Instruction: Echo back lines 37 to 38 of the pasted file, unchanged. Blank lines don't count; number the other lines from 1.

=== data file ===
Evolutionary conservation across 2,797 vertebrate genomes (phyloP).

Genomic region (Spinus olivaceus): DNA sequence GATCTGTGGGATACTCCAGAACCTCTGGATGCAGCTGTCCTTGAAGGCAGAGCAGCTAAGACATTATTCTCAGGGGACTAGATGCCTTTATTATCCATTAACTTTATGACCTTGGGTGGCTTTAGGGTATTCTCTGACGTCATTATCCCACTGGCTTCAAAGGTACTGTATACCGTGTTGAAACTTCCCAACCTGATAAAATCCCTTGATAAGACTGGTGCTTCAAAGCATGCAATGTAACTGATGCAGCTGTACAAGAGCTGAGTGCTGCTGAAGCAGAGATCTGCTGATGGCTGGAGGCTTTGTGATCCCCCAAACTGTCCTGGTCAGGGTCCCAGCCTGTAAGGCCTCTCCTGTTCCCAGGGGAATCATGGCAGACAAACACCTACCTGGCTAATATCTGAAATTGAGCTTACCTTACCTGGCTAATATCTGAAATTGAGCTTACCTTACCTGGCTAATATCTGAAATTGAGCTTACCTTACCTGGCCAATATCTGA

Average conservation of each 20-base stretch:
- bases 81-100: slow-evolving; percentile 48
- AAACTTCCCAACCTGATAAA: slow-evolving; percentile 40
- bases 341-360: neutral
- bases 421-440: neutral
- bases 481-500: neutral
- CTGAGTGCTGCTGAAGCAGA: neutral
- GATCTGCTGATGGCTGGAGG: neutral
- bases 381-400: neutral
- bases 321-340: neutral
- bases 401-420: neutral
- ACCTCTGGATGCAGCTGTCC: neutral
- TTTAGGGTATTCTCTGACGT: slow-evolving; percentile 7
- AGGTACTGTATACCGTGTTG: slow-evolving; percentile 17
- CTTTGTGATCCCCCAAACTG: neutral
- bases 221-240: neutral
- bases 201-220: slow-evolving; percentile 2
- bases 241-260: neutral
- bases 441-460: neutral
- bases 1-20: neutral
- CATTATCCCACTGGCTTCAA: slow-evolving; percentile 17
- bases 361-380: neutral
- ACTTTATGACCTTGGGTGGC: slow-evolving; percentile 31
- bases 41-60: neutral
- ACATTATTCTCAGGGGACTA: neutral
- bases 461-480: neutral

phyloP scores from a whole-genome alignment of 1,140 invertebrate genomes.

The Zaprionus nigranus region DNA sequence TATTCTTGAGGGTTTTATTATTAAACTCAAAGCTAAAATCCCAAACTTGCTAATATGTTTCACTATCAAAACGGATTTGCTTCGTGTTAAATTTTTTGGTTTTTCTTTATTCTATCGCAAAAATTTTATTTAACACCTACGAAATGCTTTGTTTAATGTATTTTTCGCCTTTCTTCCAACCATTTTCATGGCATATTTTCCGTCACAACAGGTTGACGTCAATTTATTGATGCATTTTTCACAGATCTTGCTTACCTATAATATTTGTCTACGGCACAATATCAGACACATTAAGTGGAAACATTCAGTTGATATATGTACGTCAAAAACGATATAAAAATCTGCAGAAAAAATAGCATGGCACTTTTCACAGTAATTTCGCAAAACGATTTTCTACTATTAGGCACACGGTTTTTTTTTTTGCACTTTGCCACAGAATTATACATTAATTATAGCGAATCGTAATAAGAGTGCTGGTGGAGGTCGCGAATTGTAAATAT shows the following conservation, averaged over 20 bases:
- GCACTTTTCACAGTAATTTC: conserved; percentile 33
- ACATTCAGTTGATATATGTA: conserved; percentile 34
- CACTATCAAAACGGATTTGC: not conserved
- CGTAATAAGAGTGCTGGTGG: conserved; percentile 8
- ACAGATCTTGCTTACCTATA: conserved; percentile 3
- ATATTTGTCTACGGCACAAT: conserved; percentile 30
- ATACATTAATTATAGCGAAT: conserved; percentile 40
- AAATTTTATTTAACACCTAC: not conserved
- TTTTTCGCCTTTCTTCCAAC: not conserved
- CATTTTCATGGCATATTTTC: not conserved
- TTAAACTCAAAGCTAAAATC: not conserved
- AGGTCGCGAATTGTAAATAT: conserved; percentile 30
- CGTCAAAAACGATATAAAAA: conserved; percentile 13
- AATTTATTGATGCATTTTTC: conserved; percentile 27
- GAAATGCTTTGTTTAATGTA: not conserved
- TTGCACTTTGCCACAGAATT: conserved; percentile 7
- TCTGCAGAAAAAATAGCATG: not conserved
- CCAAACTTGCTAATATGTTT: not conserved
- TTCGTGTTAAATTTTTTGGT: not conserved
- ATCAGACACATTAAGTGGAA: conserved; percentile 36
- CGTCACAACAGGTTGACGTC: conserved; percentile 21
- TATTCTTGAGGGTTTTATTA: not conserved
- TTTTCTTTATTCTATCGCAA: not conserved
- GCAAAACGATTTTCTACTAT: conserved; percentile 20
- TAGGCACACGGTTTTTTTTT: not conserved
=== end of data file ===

- ATACATTAATTATAGCGAAT: conserved; percentile 40
- AAATTTTATTTAACACCTAC: not conserved